De Botton’s greatest sin in How Proust Can Change Your Life lies in the fact that he ignores this core logic of how novels work and instead uses In Search of Lost Time as a repository of maxims from which he can then draw moral lessons that suit his own middlebrow agenda. As such, Proust’s work is stripped of its status as a dialogue and transformed merely into a superficial “guide” to living. In so doing, de Botton, as he does repeatedly throughout the book, contradicts his own advice, for in the final chapter he warns that we must not treat writers as “oracles” whose wisdom we follow without question, for to do so would be to commit “artistic idolatry” – a perverse conclusion coming from a book  that even announces in its title, without any trace of irony, that it intends to do exactly that to Proust.

What de Botton overlooks is that this kind of indirection lies at the very heart of the kind of knowledge that the humanities seeks to teach. Indeed, it is something of a lost art in today’s society, which has seems only to value only those things in which the educational intention appears clearly on the surface. Thus, everyone understands, for instance, that the concepts and skills that an engineer learns are transferred directly through the classes they take and are then applied to their jobs. Engineering, business, medicine: these are all fields that rely primarily on direct learning.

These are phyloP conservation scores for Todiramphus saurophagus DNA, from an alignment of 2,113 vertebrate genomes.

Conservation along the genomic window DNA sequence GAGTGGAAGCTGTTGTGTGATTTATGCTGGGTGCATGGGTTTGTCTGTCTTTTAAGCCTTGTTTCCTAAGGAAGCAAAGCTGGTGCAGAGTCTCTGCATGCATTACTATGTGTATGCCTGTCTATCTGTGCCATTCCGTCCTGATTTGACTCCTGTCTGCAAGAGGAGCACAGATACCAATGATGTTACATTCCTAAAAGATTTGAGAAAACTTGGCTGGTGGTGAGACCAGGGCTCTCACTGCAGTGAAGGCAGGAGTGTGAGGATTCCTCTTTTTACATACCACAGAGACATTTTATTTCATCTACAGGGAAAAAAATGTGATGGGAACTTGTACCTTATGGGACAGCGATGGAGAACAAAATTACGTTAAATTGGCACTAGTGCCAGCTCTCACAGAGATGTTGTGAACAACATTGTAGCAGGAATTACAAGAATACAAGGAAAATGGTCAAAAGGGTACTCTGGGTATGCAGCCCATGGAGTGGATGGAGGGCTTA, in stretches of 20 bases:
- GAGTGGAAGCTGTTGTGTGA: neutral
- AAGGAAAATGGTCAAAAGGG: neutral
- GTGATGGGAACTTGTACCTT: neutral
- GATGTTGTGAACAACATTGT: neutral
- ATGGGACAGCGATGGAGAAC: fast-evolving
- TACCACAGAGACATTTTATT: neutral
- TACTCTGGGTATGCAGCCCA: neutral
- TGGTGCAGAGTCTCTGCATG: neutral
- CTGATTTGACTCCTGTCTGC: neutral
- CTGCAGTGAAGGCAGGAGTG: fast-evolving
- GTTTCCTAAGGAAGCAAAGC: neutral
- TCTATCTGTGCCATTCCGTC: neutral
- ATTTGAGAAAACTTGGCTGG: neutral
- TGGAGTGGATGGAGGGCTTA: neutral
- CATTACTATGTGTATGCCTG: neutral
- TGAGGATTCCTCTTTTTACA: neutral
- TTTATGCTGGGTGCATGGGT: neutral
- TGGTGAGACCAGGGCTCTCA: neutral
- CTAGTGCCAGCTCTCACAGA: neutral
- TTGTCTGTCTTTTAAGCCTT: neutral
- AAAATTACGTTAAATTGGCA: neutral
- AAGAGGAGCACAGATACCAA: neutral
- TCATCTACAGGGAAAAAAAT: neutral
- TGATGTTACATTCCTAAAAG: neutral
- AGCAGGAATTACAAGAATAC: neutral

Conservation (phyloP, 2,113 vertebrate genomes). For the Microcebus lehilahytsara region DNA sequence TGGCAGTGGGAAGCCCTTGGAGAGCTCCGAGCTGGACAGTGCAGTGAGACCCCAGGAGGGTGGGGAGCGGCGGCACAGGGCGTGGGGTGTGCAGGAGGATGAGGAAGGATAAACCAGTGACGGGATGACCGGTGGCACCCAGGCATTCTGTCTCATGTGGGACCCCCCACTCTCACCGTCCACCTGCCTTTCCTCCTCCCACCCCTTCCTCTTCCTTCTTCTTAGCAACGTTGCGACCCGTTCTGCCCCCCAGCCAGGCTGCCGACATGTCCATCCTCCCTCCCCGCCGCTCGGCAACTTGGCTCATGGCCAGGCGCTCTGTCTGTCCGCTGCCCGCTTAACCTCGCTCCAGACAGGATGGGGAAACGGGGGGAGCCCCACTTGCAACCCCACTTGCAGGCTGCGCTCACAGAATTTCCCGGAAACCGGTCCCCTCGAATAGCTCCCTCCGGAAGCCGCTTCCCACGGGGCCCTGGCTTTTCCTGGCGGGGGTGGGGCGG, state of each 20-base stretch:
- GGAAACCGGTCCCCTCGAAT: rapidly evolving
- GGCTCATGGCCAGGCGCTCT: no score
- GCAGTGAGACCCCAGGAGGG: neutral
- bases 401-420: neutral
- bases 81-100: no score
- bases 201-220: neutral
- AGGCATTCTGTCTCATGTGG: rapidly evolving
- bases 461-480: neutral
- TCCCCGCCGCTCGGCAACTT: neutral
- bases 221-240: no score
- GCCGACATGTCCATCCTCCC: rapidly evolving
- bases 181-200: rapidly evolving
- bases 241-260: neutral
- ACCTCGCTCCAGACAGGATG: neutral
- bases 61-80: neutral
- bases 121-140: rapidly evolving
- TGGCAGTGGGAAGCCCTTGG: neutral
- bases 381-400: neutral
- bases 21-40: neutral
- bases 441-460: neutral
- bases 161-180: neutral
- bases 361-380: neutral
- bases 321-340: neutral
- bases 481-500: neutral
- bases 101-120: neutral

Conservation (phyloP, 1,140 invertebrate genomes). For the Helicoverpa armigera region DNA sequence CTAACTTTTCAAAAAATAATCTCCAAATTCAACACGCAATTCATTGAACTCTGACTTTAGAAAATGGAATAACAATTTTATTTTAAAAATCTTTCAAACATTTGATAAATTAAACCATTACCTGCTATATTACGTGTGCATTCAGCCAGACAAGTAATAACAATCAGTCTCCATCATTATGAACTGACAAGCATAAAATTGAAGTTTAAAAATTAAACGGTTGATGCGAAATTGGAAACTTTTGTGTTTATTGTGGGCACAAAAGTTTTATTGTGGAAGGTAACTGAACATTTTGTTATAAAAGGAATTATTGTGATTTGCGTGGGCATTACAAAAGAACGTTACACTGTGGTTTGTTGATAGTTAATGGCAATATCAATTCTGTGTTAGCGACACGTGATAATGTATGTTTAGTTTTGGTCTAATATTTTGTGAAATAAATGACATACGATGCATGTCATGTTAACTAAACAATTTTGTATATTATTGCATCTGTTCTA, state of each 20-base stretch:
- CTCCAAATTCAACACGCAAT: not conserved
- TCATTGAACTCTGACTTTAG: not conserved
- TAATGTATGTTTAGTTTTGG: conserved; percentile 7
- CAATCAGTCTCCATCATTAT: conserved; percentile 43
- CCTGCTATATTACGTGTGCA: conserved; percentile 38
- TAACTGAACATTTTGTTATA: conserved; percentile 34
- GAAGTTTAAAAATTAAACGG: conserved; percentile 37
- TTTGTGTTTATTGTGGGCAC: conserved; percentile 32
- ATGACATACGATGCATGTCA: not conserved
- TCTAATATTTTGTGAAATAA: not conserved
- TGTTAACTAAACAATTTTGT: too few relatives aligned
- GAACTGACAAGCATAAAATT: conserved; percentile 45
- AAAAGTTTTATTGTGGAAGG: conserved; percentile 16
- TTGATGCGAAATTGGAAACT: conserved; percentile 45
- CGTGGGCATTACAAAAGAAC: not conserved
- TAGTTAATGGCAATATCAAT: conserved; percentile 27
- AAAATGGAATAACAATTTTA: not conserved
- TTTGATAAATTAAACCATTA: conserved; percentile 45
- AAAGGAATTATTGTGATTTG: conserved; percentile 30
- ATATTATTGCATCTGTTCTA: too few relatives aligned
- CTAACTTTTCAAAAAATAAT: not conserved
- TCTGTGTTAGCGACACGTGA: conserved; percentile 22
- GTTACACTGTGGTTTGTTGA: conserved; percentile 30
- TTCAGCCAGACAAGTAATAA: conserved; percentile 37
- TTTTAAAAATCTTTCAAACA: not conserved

But how does one become a person who is capable of learning and understands the path to success? These ingredients are just as important for becoming a successful doctor or businessman as prescribing the right pill or balancing an account book, if not more so, for such personal qualities are the foundation from which success springs. These qualities – let us bracket them under the name “wisdom” – can only be learned from experience, never directly from a book or a teacher, as Proust’s character Elstir observes:

“We cannot be taught wisdom, we have to discover it for ourselves by a journey which no one can undertake for us, an effort which no one can spare us.” (p.67)

De Botton quotes this same passage but, in yet another example of self-contradiction, he nonetheless undertakes the journey of reading Proust for us in order to mine the latter’s work for every last sparkling piece of wisdom while ignoring its deeper meaning and context.